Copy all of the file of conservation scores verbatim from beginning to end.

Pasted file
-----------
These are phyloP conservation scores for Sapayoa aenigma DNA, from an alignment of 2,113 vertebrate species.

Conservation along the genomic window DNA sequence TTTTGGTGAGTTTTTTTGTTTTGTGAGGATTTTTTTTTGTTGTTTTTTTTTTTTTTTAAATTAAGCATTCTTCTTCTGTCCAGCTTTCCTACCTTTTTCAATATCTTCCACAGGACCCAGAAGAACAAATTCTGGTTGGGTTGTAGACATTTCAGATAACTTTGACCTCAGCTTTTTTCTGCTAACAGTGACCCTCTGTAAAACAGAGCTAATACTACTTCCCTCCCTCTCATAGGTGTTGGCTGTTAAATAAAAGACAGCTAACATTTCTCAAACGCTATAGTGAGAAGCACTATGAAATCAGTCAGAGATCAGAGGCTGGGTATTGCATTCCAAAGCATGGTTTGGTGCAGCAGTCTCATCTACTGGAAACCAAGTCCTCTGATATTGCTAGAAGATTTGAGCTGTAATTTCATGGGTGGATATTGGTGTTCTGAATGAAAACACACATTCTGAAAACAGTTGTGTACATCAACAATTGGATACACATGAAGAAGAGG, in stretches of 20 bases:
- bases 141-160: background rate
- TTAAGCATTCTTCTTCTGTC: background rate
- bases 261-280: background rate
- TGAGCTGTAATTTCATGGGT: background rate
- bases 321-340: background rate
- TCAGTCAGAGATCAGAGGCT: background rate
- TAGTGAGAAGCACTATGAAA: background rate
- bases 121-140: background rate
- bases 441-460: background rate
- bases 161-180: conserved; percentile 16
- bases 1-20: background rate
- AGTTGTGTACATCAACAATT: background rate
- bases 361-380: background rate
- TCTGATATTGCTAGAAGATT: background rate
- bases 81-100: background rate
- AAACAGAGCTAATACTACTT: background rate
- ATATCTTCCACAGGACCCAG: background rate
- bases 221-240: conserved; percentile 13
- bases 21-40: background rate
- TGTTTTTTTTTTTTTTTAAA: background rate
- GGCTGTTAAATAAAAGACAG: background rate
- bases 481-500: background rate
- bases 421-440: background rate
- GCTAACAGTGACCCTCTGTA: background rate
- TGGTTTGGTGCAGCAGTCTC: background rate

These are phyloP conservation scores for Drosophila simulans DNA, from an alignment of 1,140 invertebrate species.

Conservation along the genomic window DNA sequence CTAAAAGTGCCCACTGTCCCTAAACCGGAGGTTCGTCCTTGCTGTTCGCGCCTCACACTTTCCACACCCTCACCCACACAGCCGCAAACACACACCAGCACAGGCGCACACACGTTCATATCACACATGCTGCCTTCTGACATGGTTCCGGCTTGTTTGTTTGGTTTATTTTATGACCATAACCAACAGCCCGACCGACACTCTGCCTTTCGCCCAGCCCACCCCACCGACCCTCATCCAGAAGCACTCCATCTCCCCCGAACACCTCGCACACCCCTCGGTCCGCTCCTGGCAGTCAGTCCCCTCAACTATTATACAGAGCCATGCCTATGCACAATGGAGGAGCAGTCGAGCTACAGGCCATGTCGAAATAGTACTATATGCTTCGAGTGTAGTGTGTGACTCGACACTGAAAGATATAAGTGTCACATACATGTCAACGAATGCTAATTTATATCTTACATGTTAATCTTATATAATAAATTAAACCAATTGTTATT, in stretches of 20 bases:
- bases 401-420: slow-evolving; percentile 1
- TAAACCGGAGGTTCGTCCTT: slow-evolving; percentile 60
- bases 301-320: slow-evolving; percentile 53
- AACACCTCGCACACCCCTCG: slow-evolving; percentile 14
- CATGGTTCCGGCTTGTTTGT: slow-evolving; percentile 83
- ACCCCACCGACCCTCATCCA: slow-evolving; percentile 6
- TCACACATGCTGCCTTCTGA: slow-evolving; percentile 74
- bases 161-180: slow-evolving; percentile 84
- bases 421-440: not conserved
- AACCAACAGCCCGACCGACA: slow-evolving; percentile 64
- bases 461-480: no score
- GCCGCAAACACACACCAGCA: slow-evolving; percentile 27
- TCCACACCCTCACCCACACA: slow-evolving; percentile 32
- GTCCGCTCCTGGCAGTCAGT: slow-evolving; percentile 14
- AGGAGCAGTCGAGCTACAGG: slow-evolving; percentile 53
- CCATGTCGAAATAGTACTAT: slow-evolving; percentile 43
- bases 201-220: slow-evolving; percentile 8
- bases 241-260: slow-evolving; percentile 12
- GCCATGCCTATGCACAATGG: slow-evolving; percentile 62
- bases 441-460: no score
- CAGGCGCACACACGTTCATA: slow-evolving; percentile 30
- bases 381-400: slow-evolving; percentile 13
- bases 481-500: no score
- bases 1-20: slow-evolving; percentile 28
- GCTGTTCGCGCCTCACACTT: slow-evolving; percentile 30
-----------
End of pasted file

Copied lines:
These are phyloP conservation scores for Sapayoa aenigma DNA, from an alignment of 2,113 vertebrate species.

Conservation along the genomic window DNA sequence TTTTGGTGAGTTTTTTTGTTTTGTGAGGATTTTTTTTTGTTGTTTTTTTTTTTTTTTAAATTAAGCATTCTTCTTCTGTCCAGCTTTCCTACCTTTTTCAATATCTTCCACAGGACCCAGAAGAACAAATTCTGGTTGGGTTGTAGACATTTCAGATAACTTTGACCTCAGCTTTTTTCTGCTAACAGTGACCCTCTGTAAAACAGAGCTAATACTACTTCCCTCCCTCTCATAGGTGTTGGCTGTTAAATAAAAGACAGCTAACATTTCTCAAACGCTATAGTGAGAAGCACTATGAAATCAGTCAGAGATCAGAGGCTGGGTATTGCATTCCAAAGCATGGTTTGGTGCAGCAGTCTCATCTACTGGAAACCAAGTCCTCTGATATTGCTAGAAGATTTGAGCTGTAATTTCATGGGTGGATATTGGTGTTCTGAATGAAAACACACATTCTGAAAACAGTTGTGTACATCAACAATTGGATACACATGAAGAAGAGG, in stretches of 20 bases:
- bases 141-160: background rate
- TTAAGCATTCTTCTTCTGTC: background rate
- bases 261-280: background rate
- TGAGCTGTAATTTCATGGGT: background rate
- bases 321-340: background rate
- TCAGTCAGAGATCAGAGGCT: background rate
- TAGTGAGAAGCACTATGAAA: background rate
- bases 121-140: background rate
- bases 441-460: background rate
- bases 161-180: conserved; percentile 16
- bases 1-20: background rate
- AGTTGTGTACATCAACAATT: background rate
- bases 361-380: background rate
- TCTGATATTGCTAGAAGATT: background rate
- bases 81-100: background rate
- AAACAGAGCTAATACTACTT: background rate
- ATATCTTCCACAGGACCCAG: background rate
- bases 221-240: conserved; percentile 13
- bases 21-40: background rate
- TGTTTTTTTTTTTTTTTAAA: background rate
- GGCTGTTAAATAAAAGACAG: background rate
- bases 481-500: background rate
- bases 421-440: background rate
- GCTAACAGTGACCCTCTGTA: background rate
- TGGTTTGGTGCAGCAGTCTC: background rate

These are phyloP conservation scores for Drosophila simulans DNA, from an alignment of 1,140 invertebrate species.

Conservation along the genomic window DNA sequence CTAAAAGTGCCCACTGTCCCTAAACCGGAGGTTCGTCCTTGCTGTTCGCGCCTCACACTTTCCACACCCTCACCCACACAGCCGCAAACACACACCAGCACAGGCGCACACACGTTCATATCACACATGCTGCCTTCTGACATGGTTCCGGCTTGTTTGTTTGGTTTATTTTATGACCATAACCAACAGCCCGACCGACACTCTGCCTTTCGCCCAGCCCACCCCACCGACCCTCATCCAGAAGCACTCCATCTCCCCCGAACACCTCGCACACCCCTCGGTCCGCTCCTGGCAGTCAGTCCCCTCAACTATTATACAGAGCCATGCCTATGCACAATGGAGGAGCAGTCGAGCTACAGGCCATGTCGAAATAGTACTATATGCTTCGAGTGTAGTGTGTGACTCGACACTGAAAGATATAAGTGTCACATACATGTCAACGAATGCTAATTTATATCTTACATGTTAATCTTATATAATAAATTAAACCAATTGTTATT, in stretches of 20 bases:
- bases 401-420: slow-evolving; percentile 1
- TAAACCGGAGGTTCGTCCTT: slow-evolving; percentile 60
- bases 301-320: slow-evolving; percentile 53
- AACACCTCGCACACCCCTCG: slow-evolving; percentile 14
- CATGGTTCCGGCTTGTTTGT: slow-evolving; percentile 83
- ACCCCACCGACCCTCATCCA: slow-evolving; percentile 6
- TCACACATGCTGCCTTCTGA: slow-evolving; percentile 74
- bases 161-180: slow-evolving; percentile 84
- bases 421-440: not conserved
- AACCAACAGCCCGACCGACA: slow-evolving; percentile 64
- bases 461-480: no score
- GCCGCAAACACACACCAGCA: slow-evolving; percentile 27
- TCCACACCCTCACCCACACA: slow-evolving; percentile 32
- GTCCGCTCCTGGCAGTCAGT: slow-evolving; percentile 14
- AGGAGCAGTCGAGCTACAGG: slow-evolving; percentile 53
- CCATGTCGAAATAGTACTAT: slow-evolving; percentile 43
- bases 201-220: slow-evolving; percentile 8
- bases 241-260: slow-evolving; percentile 12
- GCCATGCCTATGCACAATGG: slow-evolving; percentile 62
- bases 441-460: no score
- CAGGCGCACACACGTTCATA: slow-evolving; percentile 30
- bases 381-400: slow-evolving; percentile 13
- bases 481-500: no score
- bases 1-20: slow-evolving; percentile 28
- GCTGTTCGCGCCTCACACTT: slow-evolving; percentile 30